More than 90% of U.S. population can ditch facemasks under CDC Covid guidance
Less than 10% of the U.S. population now lives in areas where facemasks are recommended when indoors in public places, according to the CDC.
US President Joe Biden holds up a KN95 mask as he delivers an update on his Administrations whole-of-government COVID-19 surge response at the White House in Washington, DC, on January 13, 2022.
Jim Watson | AFP | Getty Images
More than 90% of the U.S. population lives in area where they no longer need to wear facemasks, the Centers for Disease Control and Prevention said Thursday.
The guidance is broken into three color-coded levels. People in green and yellow counties, with low and medium Covid levels, respectively, do not need to wear masks. However, people in yellow counties who are at high risk of severe illness from Covid should consult with their physician about whether they should wear a mask or take other precautions.
Everyone is still required by federal law to wear facemasks on planes, trains and other forms of public transportation. The facemask requirement for planes expires March 18. CDC officials have said they are reviewing whether or not the requirement is still necessary.
People in red counties with high Covid levels are recommended to wear masks indoors in public places regardless of vaccination status. Less than 10% of the U.S. population now lives in such counties, according to the CDC. You can check the status of your county by visiting the CDC's website.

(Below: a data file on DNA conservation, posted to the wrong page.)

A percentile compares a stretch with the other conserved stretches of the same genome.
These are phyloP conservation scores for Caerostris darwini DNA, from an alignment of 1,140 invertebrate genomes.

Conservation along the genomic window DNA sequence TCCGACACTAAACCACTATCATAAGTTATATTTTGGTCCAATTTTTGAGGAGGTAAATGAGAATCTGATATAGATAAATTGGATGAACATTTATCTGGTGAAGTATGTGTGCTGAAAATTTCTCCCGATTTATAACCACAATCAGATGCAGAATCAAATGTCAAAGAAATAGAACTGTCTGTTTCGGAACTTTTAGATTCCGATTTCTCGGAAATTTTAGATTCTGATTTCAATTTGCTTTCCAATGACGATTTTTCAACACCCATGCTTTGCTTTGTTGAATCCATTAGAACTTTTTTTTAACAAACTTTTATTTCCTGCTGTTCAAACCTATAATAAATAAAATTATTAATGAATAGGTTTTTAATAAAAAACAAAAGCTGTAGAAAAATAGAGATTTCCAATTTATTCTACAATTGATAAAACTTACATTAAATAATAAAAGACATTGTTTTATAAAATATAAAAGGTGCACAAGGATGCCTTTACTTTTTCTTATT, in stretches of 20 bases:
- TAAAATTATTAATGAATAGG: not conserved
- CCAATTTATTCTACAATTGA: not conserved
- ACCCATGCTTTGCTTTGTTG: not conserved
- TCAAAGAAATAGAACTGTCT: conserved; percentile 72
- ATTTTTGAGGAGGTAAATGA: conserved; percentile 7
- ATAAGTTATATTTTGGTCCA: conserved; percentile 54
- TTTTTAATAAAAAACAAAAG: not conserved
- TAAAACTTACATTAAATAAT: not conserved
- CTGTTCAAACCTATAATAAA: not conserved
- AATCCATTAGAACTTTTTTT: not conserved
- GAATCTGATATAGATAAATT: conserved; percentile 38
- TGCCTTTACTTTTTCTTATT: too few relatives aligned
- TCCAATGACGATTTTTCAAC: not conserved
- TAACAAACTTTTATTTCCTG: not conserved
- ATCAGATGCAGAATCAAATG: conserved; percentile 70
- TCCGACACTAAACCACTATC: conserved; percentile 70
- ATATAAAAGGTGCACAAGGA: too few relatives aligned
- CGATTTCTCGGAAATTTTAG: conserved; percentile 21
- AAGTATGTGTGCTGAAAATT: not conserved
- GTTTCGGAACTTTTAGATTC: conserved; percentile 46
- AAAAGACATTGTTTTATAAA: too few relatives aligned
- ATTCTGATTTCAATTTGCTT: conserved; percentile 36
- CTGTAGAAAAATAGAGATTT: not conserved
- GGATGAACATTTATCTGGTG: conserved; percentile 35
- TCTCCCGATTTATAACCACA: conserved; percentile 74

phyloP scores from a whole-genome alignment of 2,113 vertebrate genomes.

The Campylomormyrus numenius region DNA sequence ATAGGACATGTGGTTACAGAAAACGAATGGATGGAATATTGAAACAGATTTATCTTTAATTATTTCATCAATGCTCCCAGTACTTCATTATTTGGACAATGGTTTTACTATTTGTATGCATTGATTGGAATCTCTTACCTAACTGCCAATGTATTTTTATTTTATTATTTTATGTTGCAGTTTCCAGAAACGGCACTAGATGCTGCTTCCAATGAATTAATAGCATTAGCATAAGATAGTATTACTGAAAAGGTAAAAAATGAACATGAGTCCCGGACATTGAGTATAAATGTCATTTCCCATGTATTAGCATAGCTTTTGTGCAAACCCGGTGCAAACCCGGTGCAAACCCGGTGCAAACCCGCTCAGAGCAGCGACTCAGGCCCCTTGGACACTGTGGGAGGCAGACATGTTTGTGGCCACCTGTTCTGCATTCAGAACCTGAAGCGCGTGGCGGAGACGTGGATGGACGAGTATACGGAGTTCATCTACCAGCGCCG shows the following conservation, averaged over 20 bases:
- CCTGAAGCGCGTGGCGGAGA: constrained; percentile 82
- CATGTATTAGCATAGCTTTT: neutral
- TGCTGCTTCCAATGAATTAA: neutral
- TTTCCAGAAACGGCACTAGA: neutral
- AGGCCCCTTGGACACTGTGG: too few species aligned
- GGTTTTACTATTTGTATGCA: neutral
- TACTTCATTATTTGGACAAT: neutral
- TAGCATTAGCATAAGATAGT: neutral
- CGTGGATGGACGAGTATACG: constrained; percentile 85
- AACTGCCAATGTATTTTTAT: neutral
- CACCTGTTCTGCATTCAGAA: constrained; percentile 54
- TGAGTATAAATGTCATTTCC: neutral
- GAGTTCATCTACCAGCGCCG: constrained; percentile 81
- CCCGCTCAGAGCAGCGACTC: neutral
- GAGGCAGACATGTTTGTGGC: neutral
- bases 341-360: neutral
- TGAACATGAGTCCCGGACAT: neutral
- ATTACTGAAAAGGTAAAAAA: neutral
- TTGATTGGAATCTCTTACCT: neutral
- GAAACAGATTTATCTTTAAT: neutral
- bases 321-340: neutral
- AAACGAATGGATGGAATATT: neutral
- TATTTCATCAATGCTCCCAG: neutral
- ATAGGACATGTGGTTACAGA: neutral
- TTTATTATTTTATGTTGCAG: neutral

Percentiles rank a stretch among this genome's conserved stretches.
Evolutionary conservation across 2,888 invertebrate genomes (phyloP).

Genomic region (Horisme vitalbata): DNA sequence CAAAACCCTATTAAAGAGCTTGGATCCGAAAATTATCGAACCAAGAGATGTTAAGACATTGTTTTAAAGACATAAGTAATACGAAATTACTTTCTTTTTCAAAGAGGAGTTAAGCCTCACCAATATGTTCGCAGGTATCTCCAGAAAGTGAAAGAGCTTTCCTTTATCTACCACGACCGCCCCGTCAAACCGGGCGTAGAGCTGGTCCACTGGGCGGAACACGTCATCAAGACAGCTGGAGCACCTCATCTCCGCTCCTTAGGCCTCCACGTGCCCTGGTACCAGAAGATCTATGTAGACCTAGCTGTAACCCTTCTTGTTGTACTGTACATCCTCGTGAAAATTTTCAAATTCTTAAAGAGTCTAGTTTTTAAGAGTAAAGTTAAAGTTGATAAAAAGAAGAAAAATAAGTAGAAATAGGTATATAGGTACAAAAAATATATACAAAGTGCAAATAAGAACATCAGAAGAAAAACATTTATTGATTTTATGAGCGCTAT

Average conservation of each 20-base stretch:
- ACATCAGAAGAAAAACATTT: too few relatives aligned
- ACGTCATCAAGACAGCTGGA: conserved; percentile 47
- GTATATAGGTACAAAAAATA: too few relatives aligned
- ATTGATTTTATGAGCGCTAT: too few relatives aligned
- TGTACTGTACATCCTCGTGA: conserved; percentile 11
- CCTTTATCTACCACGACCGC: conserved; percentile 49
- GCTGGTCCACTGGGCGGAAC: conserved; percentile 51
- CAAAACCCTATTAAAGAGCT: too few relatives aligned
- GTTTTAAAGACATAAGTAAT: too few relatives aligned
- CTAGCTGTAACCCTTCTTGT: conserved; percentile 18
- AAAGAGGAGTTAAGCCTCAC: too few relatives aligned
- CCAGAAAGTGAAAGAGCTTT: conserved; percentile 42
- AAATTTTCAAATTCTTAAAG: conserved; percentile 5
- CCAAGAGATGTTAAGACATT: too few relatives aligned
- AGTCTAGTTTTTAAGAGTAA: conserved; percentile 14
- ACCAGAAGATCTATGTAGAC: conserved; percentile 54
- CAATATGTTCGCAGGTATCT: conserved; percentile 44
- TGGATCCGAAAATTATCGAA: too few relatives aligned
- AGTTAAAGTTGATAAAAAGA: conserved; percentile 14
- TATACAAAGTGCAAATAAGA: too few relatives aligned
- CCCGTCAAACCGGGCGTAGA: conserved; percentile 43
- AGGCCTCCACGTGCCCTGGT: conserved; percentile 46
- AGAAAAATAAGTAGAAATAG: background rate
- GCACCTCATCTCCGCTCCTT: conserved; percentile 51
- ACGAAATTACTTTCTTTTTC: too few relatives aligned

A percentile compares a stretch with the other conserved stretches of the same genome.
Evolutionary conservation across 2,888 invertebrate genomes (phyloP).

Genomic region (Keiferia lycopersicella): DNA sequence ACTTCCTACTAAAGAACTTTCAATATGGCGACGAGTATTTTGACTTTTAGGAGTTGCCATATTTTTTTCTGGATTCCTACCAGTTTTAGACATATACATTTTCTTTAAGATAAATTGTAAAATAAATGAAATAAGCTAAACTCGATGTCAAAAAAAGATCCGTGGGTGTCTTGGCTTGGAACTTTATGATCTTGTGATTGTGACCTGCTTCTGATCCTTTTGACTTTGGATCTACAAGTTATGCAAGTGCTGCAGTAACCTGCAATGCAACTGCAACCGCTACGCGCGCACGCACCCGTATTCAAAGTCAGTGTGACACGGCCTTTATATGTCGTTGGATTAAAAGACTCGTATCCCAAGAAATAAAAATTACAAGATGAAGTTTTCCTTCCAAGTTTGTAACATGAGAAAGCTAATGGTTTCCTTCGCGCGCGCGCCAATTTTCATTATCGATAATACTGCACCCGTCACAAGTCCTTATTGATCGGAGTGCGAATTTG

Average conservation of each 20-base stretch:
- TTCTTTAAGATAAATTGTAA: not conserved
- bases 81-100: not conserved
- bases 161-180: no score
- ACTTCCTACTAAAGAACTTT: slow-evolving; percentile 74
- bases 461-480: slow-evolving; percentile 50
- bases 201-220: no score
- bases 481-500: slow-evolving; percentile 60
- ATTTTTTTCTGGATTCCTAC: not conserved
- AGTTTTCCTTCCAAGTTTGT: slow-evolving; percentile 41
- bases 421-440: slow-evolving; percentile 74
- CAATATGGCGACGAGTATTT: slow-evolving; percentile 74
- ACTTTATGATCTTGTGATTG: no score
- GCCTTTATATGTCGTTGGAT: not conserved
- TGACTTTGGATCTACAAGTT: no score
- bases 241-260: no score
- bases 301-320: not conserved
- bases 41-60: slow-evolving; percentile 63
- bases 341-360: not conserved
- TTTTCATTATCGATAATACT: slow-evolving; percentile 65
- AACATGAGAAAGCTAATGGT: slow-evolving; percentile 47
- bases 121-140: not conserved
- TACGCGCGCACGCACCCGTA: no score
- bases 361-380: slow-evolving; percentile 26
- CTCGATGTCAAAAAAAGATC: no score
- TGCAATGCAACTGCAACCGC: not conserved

The Covid omicron variant upended the U.S. in December and January, causing an unprecedented level of infection. However, new infections have plummeted and are now down more than 90% from a pandemic record in January. The U.S. reported an average of nearly 58,000 new infections on Wednesday, compared with the peak of more than 802,000 on Jan. 15, according to a CNBC analysis of data from Johns Hopkins University.
Hospitalizations are down 77% from the peak level during the omicron wave. More than nearly 35,000 people were hospitalized with Covid on Thursday, down from nearly 153,000 on Jan. 20, according to data from the Health and Human Services Department.
President Joe Biden, in his State of the Union address Tuesday, said it was safe for most Americans to return to work in person.
"With 75% of adult Americans fully vaccinated and hospitalizations down by 77%, most Americans can remove their masks, return to work, stay in the classroom, and move forward safely," the president said.